EU’s Free Trade Champions Challenge ‘Protectionist Forces’

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Sweden is mobilizing a group of eight European Union countries to fight the “protectionist tendencies” resurfacing in the bloc during the pandemic.

The group, which includes Germany and the Netherlands, is pushing for “open, free and fair trade” in opposition to those “trying to protect industries that have not done their homework,” Swedish Trade Minister Anna Hallberg said in an interview, referring to “forces” she declined to identify.

The fallout from the pandemic has strengthened protectionist trends globally, with export restrictions on medical equipment, such as gloves and masks, threatening to slow the recovery. While President Joe Biden has brought optimism about a de-escalation of trade disputes with the U.S., worries remain over how the 27-member bloc will implement its newly identified target of “strategic autonomy” -- a concept promoted by French President Emmanuel Macron.

“We definitely see tendencies, also during the pandemic, that these protectionist forces have been getting a little more oxygen,” Hallberg said. “Arguing that Europe should be self-sufficient, talk of reshoring. That kind of expressions.”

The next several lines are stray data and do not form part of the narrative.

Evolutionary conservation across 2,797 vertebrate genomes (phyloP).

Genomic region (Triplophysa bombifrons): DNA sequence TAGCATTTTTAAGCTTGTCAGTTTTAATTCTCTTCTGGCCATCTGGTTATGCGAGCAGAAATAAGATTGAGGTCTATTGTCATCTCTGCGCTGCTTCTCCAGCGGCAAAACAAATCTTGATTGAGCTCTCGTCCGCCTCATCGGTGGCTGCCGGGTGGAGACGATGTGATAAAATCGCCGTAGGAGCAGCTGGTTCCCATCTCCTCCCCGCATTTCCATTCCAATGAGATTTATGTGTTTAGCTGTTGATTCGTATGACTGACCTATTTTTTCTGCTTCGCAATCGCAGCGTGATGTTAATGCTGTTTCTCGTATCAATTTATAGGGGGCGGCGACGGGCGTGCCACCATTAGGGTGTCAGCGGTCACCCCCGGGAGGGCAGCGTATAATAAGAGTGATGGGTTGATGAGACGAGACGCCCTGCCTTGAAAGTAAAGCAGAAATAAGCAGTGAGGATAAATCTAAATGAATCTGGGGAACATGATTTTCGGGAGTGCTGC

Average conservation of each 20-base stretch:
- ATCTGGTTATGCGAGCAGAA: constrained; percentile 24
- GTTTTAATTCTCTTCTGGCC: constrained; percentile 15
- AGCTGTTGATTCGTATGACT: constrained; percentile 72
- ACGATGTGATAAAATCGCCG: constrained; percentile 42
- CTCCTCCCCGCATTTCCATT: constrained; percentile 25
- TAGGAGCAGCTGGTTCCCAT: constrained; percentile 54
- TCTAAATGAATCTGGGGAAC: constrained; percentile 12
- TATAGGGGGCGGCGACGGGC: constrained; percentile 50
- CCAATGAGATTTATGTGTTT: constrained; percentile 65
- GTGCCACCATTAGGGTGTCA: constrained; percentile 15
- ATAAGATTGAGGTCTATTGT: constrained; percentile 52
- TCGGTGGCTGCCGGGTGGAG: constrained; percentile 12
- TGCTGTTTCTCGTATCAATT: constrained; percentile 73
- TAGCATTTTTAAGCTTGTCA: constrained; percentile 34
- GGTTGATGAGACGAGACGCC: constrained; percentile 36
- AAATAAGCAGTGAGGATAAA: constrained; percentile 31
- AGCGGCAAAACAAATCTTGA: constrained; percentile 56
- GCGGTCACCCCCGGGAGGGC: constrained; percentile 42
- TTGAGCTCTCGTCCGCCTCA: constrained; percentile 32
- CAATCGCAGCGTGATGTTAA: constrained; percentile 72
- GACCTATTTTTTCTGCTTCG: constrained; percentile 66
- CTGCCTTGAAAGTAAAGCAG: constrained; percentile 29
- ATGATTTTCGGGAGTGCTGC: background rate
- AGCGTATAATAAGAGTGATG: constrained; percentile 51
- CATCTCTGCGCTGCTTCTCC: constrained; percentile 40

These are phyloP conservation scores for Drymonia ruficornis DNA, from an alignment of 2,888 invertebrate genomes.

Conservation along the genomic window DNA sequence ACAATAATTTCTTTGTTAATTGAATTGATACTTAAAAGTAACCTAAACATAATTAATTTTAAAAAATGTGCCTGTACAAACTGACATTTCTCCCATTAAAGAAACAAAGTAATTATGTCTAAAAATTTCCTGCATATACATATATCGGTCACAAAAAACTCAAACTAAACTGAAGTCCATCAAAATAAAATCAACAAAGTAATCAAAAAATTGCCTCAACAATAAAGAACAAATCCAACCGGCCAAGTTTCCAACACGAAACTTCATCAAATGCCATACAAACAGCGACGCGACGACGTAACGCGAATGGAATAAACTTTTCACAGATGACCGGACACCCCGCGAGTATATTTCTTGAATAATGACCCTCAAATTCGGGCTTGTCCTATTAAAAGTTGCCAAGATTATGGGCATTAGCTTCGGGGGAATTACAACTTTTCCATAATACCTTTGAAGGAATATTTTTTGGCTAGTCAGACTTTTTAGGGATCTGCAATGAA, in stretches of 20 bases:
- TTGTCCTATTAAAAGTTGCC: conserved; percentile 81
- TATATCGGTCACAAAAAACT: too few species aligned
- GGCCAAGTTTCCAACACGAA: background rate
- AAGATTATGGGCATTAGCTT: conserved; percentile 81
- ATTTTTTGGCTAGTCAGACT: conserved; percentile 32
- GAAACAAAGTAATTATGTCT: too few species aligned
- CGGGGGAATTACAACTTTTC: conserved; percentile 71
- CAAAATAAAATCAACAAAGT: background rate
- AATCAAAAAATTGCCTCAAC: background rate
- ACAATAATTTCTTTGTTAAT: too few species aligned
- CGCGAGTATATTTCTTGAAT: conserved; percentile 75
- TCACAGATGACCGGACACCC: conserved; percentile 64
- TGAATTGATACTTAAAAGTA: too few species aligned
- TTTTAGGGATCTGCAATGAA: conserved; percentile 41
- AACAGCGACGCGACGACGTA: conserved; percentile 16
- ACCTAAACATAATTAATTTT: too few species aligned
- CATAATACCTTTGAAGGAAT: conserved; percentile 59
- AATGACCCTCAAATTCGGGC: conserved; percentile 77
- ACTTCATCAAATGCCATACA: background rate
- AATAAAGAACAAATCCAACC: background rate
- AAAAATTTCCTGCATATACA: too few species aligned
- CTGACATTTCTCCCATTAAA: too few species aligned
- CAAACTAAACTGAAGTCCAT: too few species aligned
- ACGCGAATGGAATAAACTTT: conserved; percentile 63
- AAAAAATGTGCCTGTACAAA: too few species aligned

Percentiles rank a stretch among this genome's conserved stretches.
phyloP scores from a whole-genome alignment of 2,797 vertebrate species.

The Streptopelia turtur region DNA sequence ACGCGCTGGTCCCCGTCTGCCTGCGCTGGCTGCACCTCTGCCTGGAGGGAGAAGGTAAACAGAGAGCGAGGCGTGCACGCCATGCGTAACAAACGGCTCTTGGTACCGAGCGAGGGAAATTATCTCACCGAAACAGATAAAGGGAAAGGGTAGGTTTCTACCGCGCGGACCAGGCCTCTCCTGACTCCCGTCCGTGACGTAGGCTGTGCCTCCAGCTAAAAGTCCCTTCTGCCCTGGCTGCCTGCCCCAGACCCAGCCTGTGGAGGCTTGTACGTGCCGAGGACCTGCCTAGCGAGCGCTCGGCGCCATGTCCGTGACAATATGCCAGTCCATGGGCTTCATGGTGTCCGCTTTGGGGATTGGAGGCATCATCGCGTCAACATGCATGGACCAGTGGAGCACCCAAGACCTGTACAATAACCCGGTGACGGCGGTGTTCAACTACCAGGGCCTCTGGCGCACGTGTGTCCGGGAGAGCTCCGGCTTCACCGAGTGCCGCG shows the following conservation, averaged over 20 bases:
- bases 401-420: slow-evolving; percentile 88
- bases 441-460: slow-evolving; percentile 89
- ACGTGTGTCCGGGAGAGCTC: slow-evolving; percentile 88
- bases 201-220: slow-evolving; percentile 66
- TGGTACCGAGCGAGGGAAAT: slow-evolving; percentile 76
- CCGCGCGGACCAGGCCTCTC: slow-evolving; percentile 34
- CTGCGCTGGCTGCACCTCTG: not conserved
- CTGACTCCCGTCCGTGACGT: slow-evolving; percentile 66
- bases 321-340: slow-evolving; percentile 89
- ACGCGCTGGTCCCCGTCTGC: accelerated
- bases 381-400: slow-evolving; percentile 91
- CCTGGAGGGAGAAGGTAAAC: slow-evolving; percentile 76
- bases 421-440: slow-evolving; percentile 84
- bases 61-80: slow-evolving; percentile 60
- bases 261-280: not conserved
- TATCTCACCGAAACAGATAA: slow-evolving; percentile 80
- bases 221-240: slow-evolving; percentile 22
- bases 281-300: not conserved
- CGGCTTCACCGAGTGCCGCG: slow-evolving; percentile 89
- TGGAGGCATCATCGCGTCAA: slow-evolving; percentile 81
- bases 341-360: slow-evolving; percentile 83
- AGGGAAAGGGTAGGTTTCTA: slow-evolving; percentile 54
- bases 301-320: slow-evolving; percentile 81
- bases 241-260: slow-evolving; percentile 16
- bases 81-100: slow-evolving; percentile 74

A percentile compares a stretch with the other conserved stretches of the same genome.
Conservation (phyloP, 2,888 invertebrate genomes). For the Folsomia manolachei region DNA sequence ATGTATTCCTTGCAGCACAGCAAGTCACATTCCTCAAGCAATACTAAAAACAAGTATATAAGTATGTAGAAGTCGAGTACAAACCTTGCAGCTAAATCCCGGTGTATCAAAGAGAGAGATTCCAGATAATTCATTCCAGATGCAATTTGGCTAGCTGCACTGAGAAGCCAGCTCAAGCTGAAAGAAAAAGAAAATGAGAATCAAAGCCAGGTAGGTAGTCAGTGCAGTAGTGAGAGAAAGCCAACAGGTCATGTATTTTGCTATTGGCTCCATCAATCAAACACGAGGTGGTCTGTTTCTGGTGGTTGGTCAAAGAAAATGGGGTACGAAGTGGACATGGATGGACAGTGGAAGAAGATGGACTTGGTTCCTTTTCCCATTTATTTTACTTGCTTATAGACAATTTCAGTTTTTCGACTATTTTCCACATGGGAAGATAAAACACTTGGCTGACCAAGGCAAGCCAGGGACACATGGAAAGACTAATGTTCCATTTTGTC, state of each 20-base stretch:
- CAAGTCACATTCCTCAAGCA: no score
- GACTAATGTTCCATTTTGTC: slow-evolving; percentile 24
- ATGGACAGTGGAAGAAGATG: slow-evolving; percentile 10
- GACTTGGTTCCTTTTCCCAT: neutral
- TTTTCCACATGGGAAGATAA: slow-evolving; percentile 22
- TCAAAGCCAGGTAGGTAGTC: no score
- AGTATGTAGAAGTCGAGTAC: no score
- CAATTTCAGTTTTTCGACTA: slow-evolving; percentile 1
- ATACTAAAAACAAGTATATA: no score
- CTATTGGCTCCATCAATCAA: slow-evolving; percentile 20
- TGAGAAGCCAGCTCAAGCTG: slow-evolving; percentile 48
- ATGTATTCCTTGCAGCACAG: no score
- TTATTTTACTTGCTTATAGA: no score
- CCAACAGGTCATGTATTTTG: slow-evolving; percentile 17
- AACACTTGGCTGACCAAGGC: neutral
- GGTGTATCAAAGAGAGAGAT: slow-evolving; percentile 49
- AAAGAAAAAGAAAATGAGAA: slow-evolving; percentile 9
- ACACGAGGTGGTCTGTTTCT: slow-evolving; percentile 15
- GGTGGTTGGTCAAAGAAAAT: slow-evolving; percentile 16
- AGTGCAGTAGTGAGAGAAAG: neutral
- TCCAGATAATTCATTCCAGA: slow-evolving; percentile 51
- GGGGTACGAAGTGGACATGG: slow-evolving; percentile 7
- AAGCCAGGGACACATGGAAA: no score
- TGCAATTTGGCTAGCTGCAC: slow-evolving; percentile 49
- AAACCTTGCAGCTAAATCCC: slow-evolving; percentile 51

The free-trade group, formed a year ago at a meeting of “like-minded” trade ministers in Stockholm, also includes the Czech Republic and two other Nordic EU members - Finland and Denmark. It has added Ireland and Estonia ahead of the bloc’s trade strategy talks scheduled later this year.

EU’s Free Trade Champions Challenge ‘Protectionist Forces’

Hallberg sees it as her job to speak up and push the free trade agenda as Sweden is highly dependent on exports.

“If you start talking about setting tariffs to protect your domestic industry, we absolutely think that’s the wrong way to go,” she said.

The EU is working on a proposal for the Biden administration on a new trade relationship, including settling a longstanding aircraft dispute that has seen the allies impose tariffs on $11.5 billion of each other’s exports, people familiar with the matter told Bloomberg last month. Hallberg said a new proposal has been submitted by the EU Commission to resolve the dispute.

“We need to end this protracted dispute on Airbus and Boeing,” Hallberg said. “The Commission has presented a proposal for a temporary and reciprocal suspension of customs duties as a first step.”

The Commission also intends to address the issue of tariffs on steel and aluminum “at the next possible opportunity,” she said.

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